The Denial of Muslim Religious Services
In September 1959 a group of Muslims at Lorton requested permission from Mr. Clemmer to hold religious services. He took the matter under advisement and discussed their doctrine and their beliefs with them. The matter was under advisement until approximately January 1960, when Mr. Clemmer decided not to permit them to meet. The Muslims at
Lorton at that time numbered somewhere between thirty and fifty.
Mr. Clemmer was thereafter requested by the Muslims on several occasions, both in writing and orally, to allow Muslim religious services, and on each occasion he declined. Petitioner was among those who requested permission to hold such services. Mr. Clemmer's refusal to allow such services remains in effect.
The decision of Mr. Clemmer not to allow the Muslims to hold religious services was based primarily upon his belief that the Muslims teach racial hatred, that such teaching is inflammatory and likely to create a disturbance or disorder, and hence would not promote the welfare of the prison population. His belief that the Muslims teach racial hatred is not without support in the record. An expert called by petitioner testified:
'In don't know any other religion that teaches racial hatred as an essential part of the faith of the religion. There are many religions which have practiced racial hatred at various times, but this movement is the only movement that I know of which makes it a tenet of the faith that all white people should be hated.' 9
The Muslims 'consider the white man as their natural enemy' according to a handbook which a witness for petitioner regards as 'a standard and recognized text of religious denominations in the United States.' 10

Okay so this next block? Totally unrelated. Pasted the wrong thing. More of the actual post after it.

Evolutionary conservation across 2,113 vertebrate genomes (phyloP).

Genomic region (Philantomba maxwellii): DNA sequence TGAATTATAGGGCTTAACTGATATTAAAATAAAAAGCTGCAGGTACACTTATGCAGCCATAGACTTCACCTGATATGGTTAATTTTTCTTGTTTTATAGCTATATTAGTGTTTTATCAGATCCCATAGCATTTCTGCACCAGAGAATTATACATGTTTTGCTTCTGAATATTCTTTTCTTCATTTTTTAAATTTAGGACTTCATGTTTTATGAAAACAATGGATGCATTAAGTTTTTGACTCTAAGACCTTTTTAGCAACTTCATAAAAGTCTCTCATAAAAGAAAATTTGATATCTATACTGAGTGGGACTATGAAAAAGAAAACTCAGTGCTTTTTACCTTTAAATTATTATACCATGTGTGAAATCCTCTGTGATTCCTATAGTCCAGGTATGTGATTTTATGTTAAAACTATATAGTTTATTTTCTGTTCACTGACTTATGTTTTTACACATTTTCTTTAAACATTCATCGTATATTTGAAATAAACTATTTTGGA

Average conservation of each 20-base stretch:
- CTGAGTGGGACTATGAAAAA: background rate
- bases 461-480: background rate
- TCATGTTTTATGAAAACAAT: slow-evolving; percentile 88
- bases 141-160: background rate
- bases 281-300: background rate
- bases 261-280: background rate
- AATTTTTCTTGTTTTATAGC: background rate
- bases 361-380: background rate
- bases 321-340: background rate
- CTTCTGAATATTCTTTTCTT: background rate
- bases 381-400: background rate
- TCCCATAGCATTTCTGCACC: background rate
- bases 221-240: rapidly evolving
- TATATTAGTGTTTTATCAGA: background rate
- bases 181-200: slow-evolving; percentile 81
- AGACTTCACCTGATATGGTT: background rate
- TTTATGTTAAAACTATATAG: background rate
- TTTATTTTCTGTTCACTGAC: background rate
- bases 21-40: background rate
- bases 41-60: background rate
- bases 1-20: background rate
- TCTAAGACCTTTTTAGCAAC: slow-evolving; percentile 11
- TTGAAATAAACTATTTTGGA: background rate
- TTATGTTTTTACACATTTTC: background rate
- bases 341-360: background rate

The spiritual leader of the Muslims is Elijah Muhammad. He describes himself as the messenger of Allah and such description is accepted by his followers. In his writings he portrays the white race as a race of total evil-- a race of devils, 11 murderers, 12 thieves, robbers, scientists at tricks, world snoopers, meddlers, 13 and liars. 14 He declares that to survive, negroes and whites must be separated. 15 of a separate Black State. Despite the admixture of political aspirations, economic goals, and racial prejudice in Muslim doctrine, substantial emphasis is placed by the Muslims upon religious faith and observances.
The Muslim Faith is a Religion
Under freedom of religion in this country a person has an absolute right to embrace the religious belief of his choice. The Constitution does not define 'religion' 16 and reference to standard sources of the meaning of words indicates that there is not complete agreement on even a definition of the term. 17 Nor is it the function of the court to consider the merits or fallacies of a religion or to praise or condemn it, however excellent or fanatical or preposterous it may be. Whether one is right about his religion is not a subject of knowledge but only a matter of opinion.
It is sufficient here to say that one concept of religion calls for a belief in the existence of a supreme being controlling the destiny of man. That concept of religion is met by the Muslims in that they believe in Allah, as a supreme being and as the one true god. It follows, therefore, that the Muslim faith is a religion.